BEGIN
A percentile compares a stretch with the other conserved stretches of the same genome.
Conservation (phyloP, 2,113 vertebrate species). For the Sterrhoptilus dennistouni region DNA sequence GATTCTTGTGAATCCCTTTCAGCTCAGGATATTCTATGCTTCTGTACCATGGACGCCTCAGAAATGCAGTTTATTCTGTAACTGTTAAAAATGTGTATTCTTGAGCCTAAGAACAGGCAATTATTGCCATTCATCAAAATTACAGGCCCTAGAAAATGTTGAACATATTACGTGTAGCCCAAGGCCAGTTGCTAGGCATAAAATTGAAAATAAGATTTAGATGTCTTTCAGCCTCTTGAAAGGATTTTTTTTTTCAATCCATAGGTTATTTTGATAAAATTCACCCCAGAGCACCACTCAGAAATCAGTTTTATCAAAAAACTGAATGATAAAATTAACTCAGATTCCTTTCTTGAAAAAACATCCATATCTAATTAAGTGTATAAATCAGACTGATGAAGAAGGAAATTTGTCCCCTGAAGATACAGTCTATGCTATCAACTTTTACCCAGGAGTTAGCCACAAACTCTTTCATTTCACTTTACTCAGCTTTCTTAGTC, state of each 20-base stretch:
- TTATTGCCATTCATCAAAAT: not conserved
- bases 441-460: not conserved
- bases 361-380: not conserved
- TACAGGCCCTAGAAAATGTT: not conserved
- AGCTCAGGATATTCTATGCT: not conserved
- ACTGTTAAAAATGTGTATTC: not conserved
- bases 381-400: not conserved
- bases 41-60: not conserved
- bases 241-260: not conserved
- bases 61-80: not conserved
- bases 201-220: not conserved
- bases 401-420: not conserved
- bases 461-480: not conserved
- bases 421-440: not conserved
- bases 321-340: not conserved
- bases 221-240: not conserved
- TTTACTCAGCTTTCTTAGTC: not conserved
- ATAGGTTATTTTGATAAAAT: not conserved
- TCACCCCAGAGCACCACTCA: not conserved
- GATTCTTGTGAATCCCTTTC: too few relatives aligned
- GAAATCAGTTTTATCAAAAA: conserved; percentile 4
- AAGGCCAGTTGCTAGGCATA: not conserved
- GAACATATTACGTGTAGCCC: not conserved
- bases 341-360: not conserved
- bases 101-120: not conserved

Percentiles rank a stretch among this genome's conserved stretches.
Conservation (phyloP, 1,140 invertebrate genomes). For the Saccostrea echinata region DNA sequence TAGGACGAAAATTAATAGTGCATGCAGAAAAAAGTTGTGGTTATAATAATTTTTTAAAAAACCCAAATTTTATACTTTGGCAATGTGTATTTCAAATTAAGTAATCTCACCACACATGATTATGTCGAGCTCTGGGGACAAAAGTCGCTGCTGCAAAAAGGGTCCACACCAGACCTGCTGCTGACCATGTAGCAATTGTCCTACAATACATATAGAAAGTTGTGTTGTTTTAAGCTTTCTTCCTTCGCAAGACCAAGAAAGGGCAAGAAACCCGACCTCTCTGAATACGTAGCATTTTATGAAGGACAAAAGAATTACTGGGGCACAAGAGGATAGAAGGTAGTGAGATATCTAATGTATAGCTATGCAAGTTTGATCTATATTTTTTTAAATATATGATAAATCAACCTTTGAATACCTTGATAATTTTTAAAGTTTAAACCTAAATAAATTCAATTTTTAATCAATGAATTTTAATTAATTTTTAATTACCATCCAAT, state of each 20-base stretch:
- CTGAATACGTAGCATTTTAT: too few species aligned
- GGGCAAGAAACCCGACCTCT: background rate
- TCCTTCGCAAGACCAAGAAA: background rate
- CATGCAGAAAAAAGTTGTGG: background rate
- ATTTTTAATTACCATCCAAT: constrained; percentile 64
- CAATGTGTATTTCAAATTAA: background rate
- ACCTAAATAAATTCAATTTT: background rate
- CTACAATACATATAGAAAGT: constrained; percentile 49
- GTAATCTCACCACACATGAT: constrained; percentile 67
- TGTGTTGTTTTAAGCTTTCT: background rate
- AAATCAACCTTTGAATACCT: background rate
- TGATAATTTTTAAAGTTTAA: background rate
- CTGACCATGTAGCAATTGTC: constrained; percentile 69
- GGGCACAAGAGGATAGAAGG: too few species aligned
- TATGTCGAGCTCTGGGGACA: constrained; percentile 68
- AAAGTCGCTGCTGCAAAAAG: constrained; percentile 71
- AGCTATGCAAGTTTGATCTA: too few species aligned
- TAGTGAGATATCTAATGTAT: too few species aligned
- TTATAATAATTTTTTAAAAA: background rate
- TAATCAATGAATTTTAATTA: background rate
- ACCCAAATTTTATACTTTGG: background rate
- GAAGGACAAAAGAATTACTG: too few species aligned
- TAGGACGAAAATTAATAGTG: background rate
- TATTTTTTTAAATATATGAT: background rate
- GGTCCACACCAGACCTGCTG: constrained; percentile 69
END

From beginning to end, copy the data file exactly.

A percentile compares a stretch with the other conserved stretches of the same genome.
Conservation (phyloP, 2,113 vertebrate species). For the Sterrhoptilus dennistouni region DNA sequence GATTCTTGTGAATCCCTTTCAGCTCAGGATATTCTATGCTTCTGTACCATGGACGCCTCAGAAATGCAGTTTATTCTGTAACTGTTAAAAATGTGTATTCTTGAGCCTAAGAACAGGCAATTATTGCCATTCATCAAAATTACAGGCCCTAGAAAATGTTGAACATATTACGTGTAGCCCAAGGCCAGTTGCTAGGCATAAAATTGAAAATAAGATTTAGATGTCTTTCAGCCTCTTGAAAGGATTTTTTTTTTCAATCCATAGGTTATTTTGATAAAATTCACCCCAGAGCACCACTCAGAAATCAGTTTTATCAAAAAACTGAATGATAAAATTAACTCAGATTCCTTTCTTGAAAAAACATCCATATCTAATTAAGTGTATAAATCAGACTGATGAAGAAGGAAATTTGTCCCCTGAAGATACAGTCTATGCTATCAACTTTTACCCAGGAGTTAGCCACAAACTCTTTCATTTCACTTTACTCAGCTTTCTTAGTC, state of each 20-base stretch:
- TTATTGCCATTCATCAAAAT: not conserved
- bases 441-460: not conserved
- bases 361-380: not conserved
- TACAGGCCCTAGAAAATGTT: not conserved
- AGCTCAGGATATTCTATGCT: not conserved
- ACTGTTAAAAATGTGTATTC: not conserved
- bases 381-400: not conserved
- bases 41-60: not conserved
- bases 241-260: not conserved
- bases 61-80: not conserved
- bases 201-220: not conserved
- bases 401-420: not conserved
- bases 461-480: not conserved
- bases 421-440: not conserved
- bases 321-340: not conserved
- bases 221-240: not conserved
- TTTACTCAGCTTTCTTAGTC: not conserved
- ATAGGTTATTTTGATAAAAT: not conserved
- TCACCCCAGAGCACCACTCA: not conserved
- GATTCTTGTGAATCCCTTTC: too few relatives aligned
- GAAATCAGTTTTATCAAAAA: conserved; percentile 4
- AAGGCCAGTTGCTAGGCATA: not conserved
- GAACATATTACGTGTAGCCC: not conserved
- bases 341-360: not conserved
- bases 101-120: not conserved

Percentiles rank a stretch among this genome's conserved stretches.
Conservation (phyloP, 1,140 invertebrate genomes). For the Saccostrea echinata region DNA sequence TAGGACGAAAATTAATAGTGCATGCAGAAAAAAGTTGTGGTTATAATAATTTTTTAAAAAACCCAAATTTTATACTTTGGCAATGTGTATTTCAAATTAAGTAATCTCACCACACATGATTATGTCGAGCTCTGGGGACAAAAGTCGCTGCTGCAAAAAGGGTCCACACCAGACCTGCTGCTGACCATGTAGCAATTGTCCTACAATACATATAGAAAGTTGTGTTGTTTTAAGCTTTCTTCCTTCGCAAGACCAAGAAAGGGCAAGAAACCCGACCTCTCTGAATACGTAGCATTTTATGAAGGACAAAAGAATTACTGGGGCACAAGAGGATAGAAGGTAGTGAGATATCTAATGTATAGCTATGCAAGTTTGATCTATATTTTTTTAAATATATGATAAATCAACCTTTGAATACCTTGATAATTTTTAAAGTTTAAACCTAAATAAATTCAATTTTTAATCAATGAATTTTAATTAATTTTTAATTACCATCCAAT, state of each 20-base stretch:
- CTGAATACGTAGCATTTTAT: too few species aligned
- GGGCAAGAAACCCGACCTCT: background rate
- TCCTTCGCAAGACCAAGAAA: background rate
- CATGCAGAAAAAAGTTGTGG: background rate
- ATTTTTAATTACCATCCAAT: constrained; percentile 64
- CAATGTGTATTTCAAATTAA: background rate
- ACCTAAATAAATTCAATTTT: background rate
- CTACAATACATATAGAAAGT: constrained; percentile 49
- GTAATCTCACCACACATGAT: constrained; percentile 67
- TGTGTTGTTTTAAGCTTTCT: background rate
- AAATCAACCTTTGAATACCT: background rate
- TGATAATTTTTAAAGTTTAA: background rate
- CTGACCATGTAGCAATTGTC: constrained; percentile 69
- GGGCACAAGAGGATAGAAGG: too few species aligned
- TATGTCGAGCTCTGGGGACA: constrained; percentile 68
- AAAGTCGCTGCTGCAAAAAG: constrained; percentile 71
- AGCTATGCAAGTTTGATCTA: too few species aligned
- TAGTGAGATATCTAATGTAT: too few species aligned
- TTATAATAATTTTTTAAAAA: background rate
- TAATCAATGAATTTTAATTA: background rate
- ACCCAAATTTTATACTTTGG: background rate
- GAAGGACAAAAGAATTACTG: too few species aligned
- TAGGACGAAAATTAATAGTG: background rate
- TATTTTTTTAAATATATGAT: background rate
- GGTCCACACCAGACCTGCTG: constrained; percentile 69